What is the relationship between the natural and the supernatural in Samuel Taylor Coleridges' contributions to the Lyrical Ballads?
The original _Lyrical Ballads_(1798), a joint poetic project by William Wordsworth and Samuel Taylor Coleridge, contained many poems by the former but only four by the latter. The relationship between the natural and the supernatural is an important theme in a number of poems in that volume. This theme is a particularly important, however, in Coleridge’s lengthy Rime of the Ancient Mariner.
Links between the natural and supernatural begin appearing in the Rime almost as soon as nature is mentioned. In line 25, for instance, the rising sun is personified, as if already nature is being treated as more than merely natural. The “storm-blast” in line 41 is similarly personified, and even the noises of the cracking ice are made to sound supernatural (61), as if the ice is somehow alive. Finally, when the famous albatross appears, it is treated by the men “As if it had been a Christian soul” (65).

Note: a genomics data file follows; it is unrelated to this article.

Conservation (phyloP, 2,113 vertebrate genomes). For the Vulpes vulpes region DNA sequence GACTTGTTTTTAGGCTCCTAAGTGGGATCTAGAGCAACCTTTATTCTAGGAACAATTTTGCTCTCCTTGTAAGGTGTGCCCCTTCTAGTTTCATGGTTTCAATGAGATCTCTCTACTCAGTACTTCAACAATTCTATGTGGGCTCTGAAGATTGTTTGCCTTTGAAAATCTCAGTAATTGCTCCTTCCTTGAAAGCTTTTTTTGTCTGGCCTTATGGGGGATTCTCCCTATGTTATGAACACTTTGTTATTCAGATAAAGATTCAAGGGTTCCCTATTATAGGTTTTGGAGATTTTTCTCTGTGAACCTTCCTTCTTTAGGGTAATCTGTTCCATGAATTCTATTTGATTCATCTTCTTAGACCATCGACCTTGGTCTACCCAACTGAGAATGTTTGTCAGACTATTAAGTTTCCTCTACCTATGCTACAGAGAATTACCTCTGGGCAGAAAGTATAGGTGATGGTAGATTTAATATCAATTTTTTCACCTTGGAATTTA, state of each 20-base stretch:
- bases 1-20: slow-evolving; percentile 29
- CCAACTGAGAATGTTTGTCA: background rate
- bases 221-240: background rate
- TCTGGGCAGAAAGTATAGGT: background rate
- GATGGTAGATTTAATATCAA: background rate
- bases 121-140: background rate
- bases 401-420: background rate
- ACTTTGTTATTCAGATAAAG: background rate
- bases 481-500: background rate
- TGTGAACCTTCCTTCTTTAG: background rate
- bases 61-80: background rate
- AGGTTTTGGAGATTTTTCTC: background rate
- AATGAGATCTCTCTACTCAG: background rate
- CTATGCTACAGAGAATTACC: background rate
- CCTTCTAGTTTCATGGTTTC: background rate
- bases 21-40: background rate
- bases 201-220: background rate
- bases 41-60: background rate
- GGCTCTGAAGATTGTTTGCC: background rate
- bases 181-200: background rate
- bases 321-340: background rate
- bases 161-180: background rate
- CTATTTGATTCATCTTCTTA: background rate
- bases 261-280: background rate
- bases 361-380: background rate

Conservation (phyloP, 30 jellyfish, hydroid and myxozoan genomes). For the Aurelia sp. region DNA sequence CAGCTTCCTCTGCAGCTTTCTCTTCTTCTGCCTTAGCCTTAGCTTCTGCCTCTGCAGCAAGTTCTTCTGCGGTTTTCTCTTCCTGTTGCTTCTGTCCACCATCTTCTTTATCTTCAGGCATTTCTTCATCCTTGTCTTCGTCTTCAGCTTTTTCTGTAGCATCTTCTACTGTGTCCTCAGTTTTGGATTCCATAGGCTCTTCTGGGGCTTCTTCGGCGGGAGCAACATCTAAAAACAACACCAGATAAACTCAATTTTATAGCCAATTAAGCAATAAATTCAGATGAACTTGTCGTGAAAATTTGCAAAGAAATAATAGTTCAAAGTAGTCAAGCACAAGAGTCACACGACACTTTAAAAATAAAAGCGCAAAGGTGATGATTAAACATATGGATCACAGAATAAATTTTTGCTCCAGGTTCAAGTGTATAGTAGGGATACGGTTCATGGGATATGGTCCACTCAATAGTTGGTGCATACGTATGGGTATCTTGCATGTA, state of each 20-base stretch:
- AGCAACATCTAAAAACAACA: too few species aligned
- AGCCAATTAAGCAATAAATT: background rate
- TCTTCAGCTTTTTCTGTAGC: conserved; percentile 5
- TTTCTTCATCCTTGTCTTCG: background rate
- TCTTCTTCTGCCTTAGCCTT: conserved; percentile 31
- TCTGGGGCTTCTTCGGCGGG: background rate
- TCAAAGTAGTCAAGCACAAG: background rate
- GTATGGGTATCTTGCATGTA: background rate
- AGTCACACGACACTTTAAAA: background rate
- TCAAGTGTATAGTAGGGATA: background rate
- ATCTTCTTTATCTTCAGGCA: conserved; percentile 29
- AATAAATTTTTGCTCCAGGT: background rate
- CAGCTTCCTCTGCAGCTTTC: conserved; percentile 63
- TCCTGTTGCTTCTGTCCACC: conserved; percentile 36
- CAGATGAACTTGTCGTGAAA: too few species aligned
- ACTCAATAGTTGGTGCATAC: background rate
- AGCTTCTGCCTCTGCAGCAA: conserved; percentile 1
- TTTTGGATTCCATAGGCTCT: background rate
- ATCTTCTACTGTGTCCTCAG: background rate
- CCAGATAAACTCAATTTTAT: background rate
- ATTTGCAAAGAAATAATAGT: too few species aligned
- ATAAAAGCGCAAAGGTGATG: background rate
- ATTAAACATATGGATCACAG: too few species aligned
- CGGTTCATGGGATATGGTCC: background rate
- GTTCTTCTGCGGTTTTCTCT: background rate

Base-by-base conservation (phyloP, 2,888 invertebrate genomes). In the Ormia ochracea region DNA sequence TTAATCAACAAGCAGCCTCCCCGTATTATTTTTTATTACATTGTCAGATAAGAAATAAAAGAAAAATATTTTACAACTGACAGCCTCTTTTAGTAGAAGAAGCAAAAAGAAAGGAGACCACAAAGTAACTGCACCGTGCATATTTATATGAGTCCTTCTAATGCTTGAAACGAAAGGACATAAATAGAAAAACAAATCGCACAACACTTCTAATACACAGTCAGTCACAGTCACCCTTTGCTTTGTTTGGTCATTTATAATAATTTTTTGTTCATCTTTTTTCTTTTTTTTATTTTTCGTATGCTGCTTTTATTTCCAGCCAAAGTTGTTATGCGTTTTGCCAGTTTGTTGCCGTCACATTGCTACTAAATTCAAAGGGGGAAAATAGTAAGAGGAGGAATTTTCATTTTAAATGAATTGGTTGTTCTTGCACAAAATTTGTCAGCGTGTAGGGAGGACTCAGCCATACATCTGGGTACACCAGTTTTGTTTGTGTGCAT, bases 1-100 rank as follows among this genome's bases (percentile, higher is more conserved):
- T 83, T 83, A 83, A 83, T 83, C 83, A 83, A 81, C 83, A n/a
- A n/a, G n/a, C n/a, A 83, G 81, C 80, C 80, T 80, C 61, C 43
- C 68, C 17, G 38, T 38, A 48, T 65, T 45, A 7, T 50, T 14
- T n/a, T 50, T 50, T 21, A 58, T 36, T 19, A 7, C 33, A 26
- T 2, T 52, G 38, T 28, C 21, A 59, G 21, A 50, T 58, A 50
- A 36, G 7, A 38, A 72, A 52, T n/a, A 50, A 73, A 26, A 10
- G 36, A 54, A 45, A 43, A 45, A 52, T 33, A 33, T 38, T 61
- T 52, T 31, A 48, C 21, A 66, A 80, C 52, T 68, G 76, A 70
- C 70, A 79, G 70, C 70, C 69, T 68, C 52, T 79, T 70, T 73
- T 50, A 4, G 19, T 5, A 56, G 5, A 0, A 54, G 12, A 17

The shock, of course, is that the mariner kills the...
(The entire section contains 480 words.)
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